Do you have a design for a new medical device? Do you have a new or updated product design and need manufacturing support? If so, you may appreciate medical device contract manufacturing. It can help you get your device created and assist you in handling the regulatory challenges that can come with producing medical devices for sale in the United States.
What Is Medical Device Contract Manufacturing?
Medical device contract manufacturing refers to the system by which a company makes medical devices or components that can be sold by another company at a later date. At its core, this process is simply the outsourced fabrication of medical devices that are designed and produced for the medical market.
The reason OEMs like medical device contract manufacturing is because they can utilize their partners to efficiently make products. They may have more than one contracted partner, and each may produce a different medical device and/or components.
The scope of medical device contract manufacturing can be wide, but some of the basic, consistent parts of this kind of manufacturing include:
- Designing the process used to manufacture the product
- Other post-processing operations like parts decorating, assembly, packaging, and more
Additional services may also be added depending on the manufacturer and contract.
In What Ways Can Medical Device Contract Manufacturing Be Better for Businesses?
Medical device manufacturing can be an excellent choice because there is the potential to minimize manufacturing issues. The lean method of medical device contract manufacturing is beneficial because it aims to eliminate waste and to improve efficiency and quality.
Your company may appreciate that you can have a faster turnaround time and shorter wait before your product makes it into the hands of end-users when you choose contract manufacturing.
What is a Medical Device/Classification?
The definition of a medical device is highly specific. The U.S. Food and Drug Administration (FDA) sets criteria that define what a medical device is. Specifically, the FDA states that a product is a medical device if the apparatus, instrument, machine, contrivance, implant, implement, in vitro reagent, or other item or article, part, or accessory is:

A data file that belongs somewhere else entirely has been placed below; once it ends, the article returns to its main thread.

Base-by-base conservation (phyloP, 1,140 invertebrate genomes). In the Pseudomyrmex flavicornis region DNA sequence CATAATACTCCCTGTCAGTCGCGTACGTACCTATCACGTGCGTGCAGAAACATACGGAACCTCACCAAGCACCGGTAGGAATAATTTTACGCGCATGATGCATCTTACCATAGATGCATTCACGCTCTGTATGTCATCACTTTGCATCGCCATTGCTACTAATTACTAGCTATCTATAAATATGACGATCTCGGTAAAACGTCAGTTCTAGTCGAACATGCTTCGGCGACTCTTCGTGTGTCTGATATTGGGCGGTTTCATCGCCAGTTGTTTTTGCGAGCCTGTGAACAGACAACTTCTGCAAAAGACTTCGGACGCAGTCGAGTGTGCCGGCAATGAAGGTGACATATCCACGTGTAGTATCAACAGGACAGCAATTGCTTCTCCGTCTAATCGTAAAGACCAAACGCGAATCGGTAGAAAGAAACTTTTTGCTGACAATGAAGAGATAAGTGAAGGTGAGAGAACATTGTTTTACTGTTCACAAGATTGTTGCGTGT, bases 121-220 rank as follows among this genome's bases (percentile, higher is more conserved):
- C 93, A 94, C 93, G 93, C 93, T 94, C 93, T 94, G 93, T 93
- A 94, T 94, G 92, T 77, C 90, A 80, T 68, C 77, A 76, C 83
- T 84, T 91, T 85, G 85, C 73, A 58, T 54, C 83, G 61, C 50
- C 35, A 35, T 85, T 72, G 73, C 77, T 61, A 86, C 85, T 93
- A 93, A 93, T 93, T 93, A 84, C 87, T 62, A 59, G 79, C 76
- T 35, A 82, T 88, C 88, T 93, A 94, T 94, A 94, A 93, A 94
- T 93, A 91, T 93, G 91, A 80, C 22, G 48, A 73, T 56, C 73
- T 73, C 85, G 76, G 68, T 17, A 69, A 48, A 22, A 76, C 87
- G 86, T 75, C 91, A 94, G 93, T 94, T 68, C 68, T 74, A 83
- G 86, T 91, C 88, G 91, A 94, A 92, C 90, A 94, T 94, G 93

- Recognized by the United States Pharmacopoeia, official National Formulary, or a supplement of them
- Intended to affect the function or structure of the body of a man or animal when that structure can't achieve its primary purpose through chemical actions
- Intended to be used in the diagnosis of a medical condition or disease
- Intended to be used to mitigate, treat, cure, or prevent a disease or illness of a man or animal
- Does not achieve its purpose through chemical action on or within the body of a man or animal and isn't reliant on being metabolized
- Not software functions, which are excluded from this definition
It is important to note that the industry is highly regulated. Different sectors may need support with varied regulations depending on where they fall in the FDA's three-tier classification system. Quality controls, approvals, and registrations also vary based on how the medical devices are rated by the classification system.
The FDA's Medical Device Classifications
The U.S. Food and Drug Administration has three established classification tiers for around 1,700 generic types of devices. The administration places those into different medical specialties (16 are currently available). These specialties are known as "panels."
The three classes can be broken down into the following controls.
Class I General Controls with or without exemptions
Class II General Controls/Special Controls with or without exemptions
Class III General Controls and Premarket Approval
Depending on the classification your device falls into, you could see differences in your premarketing submission or application requirements and what it takes to get your product cleared to go to market. Class I controls are generally for the lowest risk applications, while Class III controls are for products that pose a greater risk to patients or users.
For marketing a Class I or II medical device that is not exempt, you will need to file a 510(k), which our medical device contract manufacturing company is capable of providing manufacturing documentation.